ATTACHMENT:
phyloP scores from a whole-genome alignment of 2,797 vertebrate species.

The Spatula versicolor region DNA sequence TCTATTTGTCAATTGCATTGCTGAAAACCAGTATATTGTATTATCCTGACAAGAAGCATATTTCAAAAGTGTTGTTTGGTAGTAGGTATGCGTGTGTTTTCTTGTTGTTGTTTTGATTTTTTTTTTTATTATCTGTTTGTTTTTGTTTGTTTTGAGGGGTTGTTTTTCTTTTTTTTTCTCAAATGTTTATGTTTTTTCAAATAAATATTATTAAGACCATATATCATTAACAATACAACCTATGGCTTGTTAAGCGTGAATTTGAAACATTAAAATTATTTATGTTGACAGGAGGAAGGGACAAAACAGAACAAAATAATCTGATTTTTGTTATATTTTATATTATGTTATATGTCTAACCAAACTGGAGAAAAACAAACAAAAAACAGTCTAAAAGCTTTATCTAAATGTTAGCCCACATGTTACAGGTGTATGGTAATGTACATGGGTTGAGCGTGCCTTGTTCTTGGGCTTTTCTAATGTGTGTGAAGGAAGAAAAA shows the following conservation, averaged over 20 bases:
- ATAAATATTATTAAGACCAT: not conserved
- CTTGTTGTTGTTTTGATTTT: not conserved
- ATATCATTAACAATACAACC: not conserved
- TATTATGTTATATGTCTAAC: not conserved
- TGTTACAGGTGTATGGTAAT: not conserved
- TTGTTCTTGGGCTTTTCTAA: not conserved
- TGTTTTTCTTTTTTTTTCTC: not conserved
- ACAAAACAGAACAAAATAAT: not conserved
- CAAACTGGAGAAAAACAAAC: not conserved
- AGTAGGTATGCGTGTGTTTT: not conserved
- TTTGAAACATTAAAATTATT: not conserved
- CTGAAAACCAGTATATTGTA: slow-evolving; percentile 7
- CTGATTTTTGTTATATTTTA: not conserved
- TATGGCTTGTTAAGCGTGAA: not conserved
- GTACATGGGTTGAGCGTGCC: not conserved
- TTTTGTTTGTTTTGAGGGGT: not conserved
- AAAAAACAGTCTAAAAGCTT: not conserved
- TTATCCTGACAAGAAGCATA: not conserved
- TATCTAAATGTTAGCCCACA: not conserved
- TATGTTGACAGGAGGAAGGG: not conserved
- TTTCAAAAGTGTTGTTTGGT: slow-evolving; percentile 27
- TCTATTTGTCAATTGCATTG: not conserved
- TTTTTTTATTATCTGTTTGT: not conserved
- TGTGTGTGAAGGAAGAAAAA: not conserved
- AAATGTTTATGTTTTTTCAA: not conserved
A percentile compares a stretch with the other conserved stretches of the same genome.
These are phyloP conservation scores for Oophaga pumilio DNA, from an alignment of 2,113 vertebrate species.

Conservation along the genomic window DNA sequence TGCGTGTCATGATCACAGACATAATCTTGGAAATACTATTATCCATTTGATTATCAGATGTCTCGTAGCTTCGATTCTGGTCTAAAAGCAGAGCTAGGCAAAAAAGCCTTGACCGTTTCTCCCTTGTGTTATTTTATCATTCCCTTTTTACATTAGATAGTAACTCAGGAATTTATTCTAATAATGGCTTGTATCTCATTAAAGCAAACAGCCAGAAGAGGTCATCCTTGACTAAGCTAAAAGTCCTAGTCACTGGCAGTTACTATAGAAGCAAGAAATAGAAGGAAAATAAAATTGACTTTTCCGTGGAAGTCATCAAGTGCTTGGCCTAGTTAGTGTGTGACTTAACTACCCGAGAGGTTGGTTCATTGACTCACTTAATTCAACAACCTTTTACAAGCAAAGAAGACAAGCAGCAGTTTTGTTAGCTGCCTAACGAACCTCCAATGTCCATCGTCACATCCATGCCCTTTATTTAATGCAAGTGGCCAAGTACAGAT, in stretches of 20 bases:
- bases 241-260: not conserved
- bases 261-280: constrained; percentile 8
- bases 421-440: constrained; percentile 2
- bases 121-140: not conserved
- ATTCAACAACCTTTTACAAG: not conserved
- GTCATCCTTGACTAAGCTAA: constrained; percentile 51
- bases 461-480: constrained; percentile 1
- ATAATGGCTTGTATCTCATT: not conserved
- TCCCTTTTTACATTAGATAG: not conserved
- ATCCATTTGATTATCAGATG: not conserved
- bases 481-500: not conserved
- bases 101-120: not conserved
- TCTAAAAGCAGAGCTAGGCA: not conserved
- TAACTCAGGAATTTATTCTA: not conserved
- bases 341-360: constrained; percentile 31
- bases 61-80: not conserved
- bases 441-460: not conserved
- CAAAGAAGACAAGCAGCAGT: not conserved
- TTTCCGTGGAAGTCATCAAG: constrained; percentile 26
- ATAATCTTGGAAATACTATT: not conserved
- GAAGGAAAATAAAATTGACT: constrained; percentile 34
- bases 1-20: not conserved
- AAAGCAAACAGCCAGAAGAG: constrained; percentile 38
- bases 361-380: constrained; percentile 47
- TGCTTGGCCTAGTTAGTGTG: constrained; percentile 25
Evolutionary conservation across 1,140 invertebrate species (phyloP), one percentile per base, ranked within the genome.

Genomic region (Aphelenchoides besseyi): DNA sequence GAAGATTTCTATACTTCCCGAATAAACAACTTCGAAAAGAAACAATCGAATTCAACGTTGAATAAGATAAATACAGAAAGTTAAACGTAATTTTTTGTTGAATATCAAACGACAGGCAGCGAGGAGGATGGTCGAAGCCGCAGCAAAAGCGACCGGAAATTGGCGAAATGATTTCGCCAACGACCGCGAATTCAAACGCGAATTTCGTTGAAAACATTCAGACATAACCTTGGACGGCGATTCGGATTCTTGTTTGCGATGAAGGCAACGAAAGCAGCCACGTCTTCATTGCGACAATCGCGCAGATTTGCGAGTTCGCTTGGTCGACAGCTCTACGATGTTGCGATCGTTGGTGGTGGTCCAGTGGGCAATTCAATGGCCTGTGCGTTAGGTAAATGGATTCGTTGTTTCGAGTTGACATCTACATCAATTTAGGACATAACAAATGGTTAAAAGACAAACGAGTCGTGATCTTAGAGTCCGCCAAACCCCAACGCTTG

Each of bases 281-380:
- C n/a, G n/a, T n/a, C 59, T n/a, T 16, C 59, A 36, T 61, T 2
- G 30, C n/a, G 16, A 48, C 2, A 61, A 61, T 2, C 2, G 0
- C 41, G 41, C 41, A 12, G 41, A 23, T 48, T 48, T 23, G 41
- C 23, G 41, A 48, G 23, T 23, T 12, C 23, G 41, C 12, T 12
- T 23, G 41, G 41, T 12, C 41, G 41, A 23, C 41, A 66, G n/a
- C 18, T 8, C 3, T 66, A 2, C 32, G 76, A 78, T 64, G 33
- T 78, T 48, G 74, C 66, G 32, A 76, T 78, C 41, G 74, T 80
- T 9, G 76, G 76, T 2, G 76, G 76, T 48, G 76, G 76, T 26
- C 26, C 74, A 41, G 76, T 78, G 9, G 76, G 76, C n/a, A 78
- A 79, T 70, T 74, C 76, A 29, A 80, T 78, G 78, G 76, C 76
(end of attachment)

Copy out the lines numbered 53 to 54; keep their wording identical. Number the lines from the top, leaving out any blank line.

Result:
- AAAGCAAACAGCCAGAAGAG: constrained; percentile 38
- bases 361-380: constrained; percentile 47